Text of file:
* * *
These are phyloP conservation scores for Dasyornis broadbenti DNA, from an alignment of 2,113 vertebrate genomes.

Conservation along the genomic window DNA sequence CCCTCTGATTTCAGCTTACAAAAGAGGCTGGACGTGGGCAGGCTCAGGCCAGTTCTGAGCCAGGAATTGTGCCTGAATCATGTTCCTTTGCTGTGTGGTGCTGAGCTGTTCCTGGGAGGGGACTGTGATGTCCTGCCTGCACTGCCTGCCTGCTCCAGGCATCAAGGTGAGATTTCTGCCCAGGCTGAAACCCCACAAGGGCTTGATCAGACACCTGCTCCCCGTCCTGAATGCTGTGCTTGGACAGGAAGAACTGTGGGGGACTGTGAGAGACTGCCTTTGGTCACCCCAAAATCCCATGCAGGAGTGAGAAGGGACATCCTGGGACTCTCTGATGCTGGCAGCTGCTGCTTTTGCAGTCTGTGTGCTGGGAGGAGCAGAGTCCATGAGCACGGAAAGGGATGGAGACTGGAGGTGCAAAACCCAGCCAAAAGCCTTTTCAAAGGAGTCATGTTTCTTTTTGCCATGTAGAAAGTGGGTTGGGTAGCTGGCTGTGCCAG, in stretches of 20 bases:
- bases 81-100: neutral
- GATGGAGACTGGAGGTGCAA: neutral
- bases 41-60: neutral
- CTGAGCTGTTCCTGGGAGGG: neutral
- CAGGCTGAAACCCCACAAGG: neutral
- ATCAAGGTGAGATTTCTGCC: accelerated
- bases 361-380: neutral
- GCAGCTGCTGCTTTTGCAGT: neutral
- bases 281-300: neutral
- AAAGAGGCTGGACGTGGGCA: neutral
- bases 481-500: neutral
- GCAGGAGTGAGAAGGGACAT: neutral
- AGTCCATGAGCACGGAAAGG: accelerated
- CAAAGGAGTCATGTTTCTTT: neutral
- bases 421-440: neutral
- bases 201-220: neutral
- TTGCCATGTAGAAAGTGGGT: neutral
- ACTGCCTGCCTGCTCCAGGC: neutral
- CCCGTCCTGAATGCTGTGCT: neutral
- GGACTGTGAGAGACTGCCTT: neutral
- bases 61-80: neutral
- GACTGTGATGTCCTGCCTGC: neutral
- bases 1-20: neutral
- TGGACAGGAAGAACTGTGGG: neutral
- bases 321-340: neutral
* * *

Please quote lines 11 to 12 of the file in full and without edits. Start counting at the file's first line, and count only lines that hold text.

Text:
- bases 281-300: neutral
- AAAGAGGCTGGACGTGGGCA: neutral